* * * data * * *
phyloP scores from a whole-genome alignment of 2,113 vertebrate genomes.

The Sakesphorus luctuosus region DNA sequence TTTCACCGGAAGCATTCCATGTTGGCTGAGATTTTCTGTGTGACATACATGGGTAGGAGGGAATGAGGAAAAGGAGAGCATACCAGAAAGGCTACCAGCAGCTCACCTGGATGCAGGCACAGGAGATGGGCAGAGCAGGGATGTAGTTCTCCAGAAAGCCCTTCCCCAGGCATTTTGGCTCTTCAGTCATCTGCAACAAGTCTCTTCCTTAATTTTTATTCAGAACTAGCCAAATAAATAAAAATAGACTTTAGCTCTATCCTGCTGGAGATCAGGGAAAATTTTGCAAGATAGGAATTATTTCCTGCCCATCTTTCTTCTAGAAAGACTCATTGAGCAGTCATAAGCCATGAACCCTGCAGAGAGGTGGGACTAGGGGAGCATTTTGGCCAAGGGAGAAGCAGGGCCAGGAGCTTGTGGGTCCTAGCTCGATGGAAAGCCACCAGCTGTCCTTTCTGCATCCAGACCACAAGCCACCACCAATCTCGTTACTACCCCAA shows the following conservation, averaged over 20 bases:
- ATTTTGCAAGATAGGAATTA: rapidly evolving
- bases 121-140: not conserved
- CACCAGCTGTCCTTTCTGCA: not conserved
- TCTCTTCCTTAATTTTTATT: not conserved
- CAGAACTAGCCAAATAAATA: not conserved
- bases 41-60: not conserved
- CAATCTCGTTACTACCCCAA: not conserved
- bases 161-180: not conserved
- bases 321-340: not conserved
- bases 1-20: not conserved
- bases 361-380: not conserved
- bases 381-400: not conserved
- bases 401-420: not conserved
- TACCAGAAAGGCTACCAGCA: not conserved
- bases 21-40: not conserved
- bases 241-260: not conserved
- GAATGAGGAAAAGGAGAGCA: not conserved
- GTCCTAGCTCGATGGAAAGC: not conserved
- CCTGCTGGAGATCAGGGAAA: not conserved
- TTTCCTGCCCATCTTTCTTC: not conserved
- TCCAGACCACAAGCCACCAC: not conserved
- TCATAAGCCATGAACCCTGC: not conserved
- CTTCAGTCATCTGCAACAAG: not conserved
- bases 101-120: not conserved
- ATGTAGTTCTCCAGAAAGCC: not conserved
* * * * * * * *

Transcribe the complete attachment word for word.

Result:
phyloP scores from a whole-genome alignment of 2,113 vertebrate genomes.

The Sakesphorus luctuosus region DNA sequence TTTCACCGGAAGCATTCCATGTTGGCTGAGATTTTCTGTGTGACATACATGGGTAGGAGGGAATGAGGAAAAGGAGAGCATACCAGAAAGGCTACCAGCAGCTCACCTGGATGCAGGCACAGGAGATGGGCAGAGCAGGGATGTAGTTCTCCAGAAAGCCCTTCCCCAGGCATTTTGGCTCTTCAGTCATCTGCAACAAGTCTCTTCCTTAATTTTTATTCAGAACTAGCCAAATAAATAAAAATAGACTTTAGCTCTATCCTGCTGGAGATCAGGGAAAATTTTGCAAGATAGGAATTATTTCCTGCCCATCTTTCTTCTAGAAAGACTCATTGAGCAGTCATAAGCCATGAACCCTGCAGAGAGGTGGGACTAGGGGAGCATTTTGGCCAAGGGAGAAGCAGGGCCAGGAGCTTGTGGGTCCTAGCTCGATGGAAAGCCACCAGCTGTCCTTTCTGCATCCAGACCACAAGCCACCACCAATCTCGTTACTACCCCAA shows the following conservation, averaged over 20 bases:
- ATTTTGCAAGATAGGAATTA: rapidly evolving
- bases 121-140: not conserved
- CACCAGCTGTCCTTTCTGCA: not conserved
- TCTCTTCCTTAATTTTTATT: not conserved
- CAGAACTAGCCAAATAAATA: not conserved
- bases 41-60: not conserved
- CAATCTCGTTACTACCCCAA: not conserved
- bases 161-180: not conserved
- bases 321-340: not conserved
- bases 1-20: not conserved
- bases 361-380: not conserved
- bases 381-400: not conserved
- bases 401-420: not conserved
- TACCAGAAAGGCTACCAGCA: not conserved
- bases 21-40: not conserved
- bases 241-260: not conserved
- GAATGAGGAAAAGGAGAGCA: not conserved
- GTCCTAGCTCGATGGAAAGC: not conserved
- CCTGCTGGAGATCAGGGAAA: not conserved
- TTTCCTGCCCATCTTTCTTC: not conserved
- TCCAGACCACAAGCCACCAC: not conserved
- TCATAAGCCATGAACCCTGC: not conserved
- CTTCAGTCATCTGCAACAAG: not conserved
- bases 101-120: not conserved
- ATGTAGTTCTCCAGAAAGCC: not conserved